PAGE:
As far as scientists know, humans are the only animal who willingly chooses to eat chili peppers.3 On some level you may have learned to tolerate the heat, and may even crave the peppers. This ability to desensitize to the heat in peppers is well-documented, but other studies also demonstrate it may not play as large a role in your desire for spicy peppers as once thought.4

Researchers from Pennsylvania State University dug further and discovered people who enjoyed hot peppers also enjoyed sensation-seeking, including activities like riding roller coasters or exploring. Interestingly, individuals who enjoyed the peppers didn't feel any less heat from the capsaicin than those who didn't enjoy hot foods. In other words, this study group didn't demonstrate desensitization to the peppers.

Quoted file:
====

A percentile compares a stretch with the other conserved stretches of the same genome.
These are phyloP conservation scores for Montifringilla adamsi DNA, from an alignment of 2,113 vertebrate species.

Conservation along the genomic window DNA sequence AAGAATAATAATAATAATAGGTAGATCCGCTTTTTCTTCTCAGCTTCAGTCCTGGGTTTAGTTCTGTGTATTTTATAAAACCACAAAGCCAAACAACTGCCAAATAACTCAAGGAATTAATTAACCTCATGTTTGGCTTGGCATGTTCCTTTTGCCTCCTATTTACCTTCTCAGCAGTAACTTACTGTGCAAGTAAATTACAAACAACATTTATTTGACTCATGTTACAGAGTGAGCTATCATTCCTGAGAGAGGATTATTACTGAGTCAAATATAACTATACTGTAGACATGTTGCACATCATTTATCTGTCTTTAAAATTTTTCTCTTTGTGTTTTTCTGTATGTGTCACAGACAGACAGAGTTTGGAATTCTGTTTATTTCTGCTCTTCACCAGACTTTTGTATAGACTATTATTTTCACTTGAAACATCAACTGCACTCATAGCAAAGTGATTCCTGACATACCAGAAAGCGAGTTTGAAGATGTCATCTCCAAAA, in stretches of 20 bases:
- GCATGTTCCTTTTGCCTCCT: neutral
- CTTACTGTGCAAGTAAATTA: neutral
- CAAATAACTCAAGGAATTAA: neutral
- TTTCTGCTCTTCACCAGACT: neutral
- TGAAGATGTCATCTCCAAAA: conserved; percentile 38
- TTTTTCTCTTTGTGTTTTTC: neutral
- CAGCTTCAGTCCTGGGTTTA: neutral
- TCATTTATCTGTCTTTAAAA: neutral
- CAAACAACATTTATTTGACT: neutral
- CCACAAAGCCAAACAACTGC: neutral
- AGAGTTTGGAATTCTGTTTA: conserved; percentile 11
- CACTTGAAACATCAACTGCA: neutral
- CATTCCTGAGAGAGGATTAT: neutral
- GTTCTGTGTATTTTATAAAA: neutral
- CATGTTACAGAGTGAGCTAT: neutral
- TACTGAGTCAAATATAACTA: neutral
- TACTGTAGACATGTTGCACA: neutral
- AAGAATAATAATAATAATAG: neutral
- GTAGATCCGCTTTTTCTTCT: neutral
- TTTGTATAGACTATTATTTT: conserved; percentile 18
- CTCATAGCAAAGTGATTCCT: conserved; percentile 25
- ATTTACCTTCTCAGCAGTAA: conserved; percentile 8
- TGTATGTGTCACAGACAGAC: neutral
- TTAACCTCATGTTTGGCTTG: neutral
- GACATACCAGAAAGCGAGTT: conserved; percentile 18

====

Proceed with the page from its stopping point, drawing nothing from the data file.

Your preference for spicy foods may be determined by not only your personality type, but also your genetics.5 Using identical and non-identical twins from Finland, researchers evaluated their responses to capsaicin-laced jelly. Genetic factors accounted for a wide range in variation between people who perceived the spicy jelly as pleasant or unpleasant. Those who did find the experience pleasant shared a genetic variance.


Canadian study provides more evidence that cancer is a lifestyle disease largely caused by food

Shockingly, worldwide cancer rates are predicted to rise even further, and that by the year 2020, 1-in-2 women and 1-in-3 men will be diagnosed with some form of cancer. It is so common already, in fact, that it getting cancer is more common than getting married or having a first baby.